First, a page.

Byzantine House Renovations
The Byzantine House Renovations, without altering the exterior, were carried out on a house with eight ground floor rooms, a staircase to the roof, and a central courtyard. They were converted before the middle of the third century AD into a building better suited for group worship and activities. The new room after the renovations, was sixteen by thirty seven feet and could have accommodated perhaps sixty-five to seventy five people. Carolyn Osiek and David L. Balch in "Families in the New Testament World - Households and House Churches" noted, "A built-in baptistery with canopy supported by columns was also added in yet another room." When the Byzantine house renovations were carried out by the Christians, several major changes were introduced according to Ralph P. Martin and Peter H. Davids in the "Dictionary of the Later New Testament and Its Development."✞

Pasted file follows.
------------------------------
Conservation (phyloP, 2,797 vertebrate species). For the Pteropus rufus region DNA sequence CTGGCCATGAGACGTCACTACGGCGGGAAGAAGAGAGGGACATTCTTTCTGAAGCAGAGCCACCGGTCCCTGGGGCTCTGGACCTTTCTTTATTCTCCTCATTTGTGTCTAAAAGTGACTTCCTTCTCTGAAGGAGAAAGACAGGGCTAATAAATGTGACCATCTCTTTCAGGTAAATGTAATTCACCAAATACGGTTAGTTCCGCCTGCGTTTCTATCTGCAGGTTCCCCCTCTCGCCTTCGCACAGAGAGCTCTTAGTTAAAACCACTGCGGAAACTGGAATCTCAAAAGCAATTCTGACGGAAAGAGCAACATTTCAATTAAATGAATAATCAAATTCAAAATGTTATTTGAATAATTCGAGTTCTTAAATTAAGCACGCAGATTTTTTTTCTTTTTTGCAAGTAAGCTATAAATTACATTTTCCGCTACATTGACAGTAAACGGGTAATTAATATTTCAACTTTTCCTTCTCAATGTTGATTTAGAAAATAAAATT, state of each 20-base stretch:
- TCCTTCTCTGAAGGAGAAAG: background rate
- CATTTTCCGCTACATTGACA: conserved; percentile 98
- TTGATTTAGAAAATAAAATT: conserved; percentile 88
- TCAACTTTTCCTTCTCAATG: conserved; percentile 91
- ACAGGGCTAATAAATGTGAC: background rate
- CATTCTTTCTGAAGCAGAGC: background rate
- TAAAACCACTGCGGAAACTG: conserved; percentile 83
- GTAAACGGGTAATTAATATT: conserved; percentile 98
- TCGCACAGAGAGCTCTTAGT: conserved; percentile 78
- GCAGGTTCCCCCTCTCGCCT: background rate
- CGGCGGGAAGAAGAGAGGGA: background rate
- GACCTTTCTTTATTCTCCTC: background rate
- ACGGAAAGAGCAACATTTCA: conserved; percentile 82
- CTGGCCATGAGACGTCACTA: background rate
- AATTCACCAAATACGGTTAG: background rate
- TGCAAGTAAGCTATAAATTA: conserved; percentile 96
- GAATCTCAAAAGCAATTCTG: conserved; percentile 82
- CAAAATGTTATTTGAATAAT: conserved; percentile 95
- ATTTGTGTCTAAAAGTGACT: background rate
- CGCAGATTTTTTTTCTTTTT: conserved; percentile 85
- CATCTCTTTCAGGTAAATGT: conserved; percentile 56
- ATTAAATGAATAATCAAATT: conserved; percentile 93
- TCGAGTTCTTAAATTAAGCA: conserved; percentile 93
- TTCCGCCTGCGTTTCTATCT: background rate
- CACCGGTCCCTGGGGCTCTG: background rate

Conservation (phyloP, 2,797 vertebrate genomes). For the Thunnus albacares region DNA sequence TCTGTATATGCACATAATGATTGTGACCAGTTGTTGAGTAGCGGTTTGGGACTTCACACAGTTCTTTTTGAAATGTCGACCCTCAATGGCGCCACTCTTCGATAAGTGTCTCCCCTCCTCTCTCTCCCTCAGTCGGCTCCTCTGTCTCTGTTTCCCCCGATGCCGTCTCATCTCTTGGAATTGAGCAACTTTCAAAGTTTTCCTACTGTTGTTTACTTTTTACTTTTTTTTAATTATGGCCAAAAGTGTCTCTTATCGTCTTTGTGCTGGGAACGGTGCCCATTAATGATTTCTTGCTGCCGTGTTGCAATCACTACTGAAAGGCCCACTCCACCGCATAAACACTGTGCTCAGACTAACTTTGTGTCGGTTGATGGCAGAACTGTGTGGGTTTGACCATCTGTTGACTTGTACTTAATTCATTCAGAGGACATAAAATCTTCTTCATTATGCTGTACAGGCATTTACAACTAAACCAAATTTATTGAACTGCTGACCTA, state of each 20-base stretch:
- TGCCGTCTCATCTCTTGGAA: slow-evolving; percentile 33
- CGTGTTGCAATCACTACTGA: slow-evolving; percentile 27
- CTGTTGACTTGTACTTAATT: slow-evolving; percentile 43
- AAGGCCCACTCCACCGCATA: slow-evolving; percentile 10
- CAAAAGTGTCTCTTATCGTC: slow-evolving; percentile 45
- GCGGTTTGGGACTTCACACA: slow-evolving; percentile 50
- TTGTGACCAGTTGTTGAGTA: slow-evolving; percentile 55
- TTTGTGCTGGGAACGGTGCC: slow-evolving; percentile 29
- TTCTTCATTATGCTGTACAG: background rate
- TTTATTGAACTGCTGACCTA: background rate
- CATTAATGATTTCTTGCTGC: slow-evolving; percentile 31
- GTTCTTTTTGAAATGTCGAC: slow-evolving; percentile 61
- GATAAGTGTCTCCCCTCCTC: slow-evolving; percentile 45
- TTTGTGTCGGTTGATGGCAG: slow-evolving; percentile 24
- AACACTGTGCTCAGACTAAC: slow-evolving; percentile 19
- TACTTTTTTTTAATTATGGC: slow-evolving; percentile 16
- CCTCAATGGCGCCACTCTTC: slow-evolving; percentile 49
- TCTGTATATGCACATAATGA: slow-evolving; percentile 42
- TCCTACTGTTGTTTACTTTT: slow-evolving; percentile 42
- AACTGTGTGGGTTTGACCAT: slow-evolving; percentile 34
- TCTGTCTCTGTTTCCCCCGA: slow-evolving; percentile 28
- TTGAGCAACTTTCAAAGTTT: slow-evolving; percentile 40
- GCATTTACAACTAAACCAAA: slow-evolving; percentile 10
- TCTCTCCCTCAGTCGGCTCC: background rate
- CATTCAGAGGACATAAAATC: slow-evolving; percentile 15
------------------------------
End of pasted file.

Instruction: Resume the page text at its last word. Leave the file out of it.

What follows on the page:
- The wall dividing the dining and the adjoining room was removed, thereby creating a large assembly hall.
- At the east end of the room, there was a small platform, or dais, which was likely used during the reading and teaching.
- A smaller room was transformed into a baptistery. In it stood a shallow stone bath. Anyone to be baptized stood there, while water was poured over him or her. A canopy was also installed, and the walls were decorated with frescoes.
- The central courtyard was tiled and benches (eighteen inches wide and fifteen inches high) were built around the walls.
- All of these Byzantine house renovations suggested a developed and organized Christian community. It was difficult to determine, however, whether communal meals were eaten in this particular "domus ecclesiae" or not.
"Byzantine House Renovations"
by Ron Meacock © 2018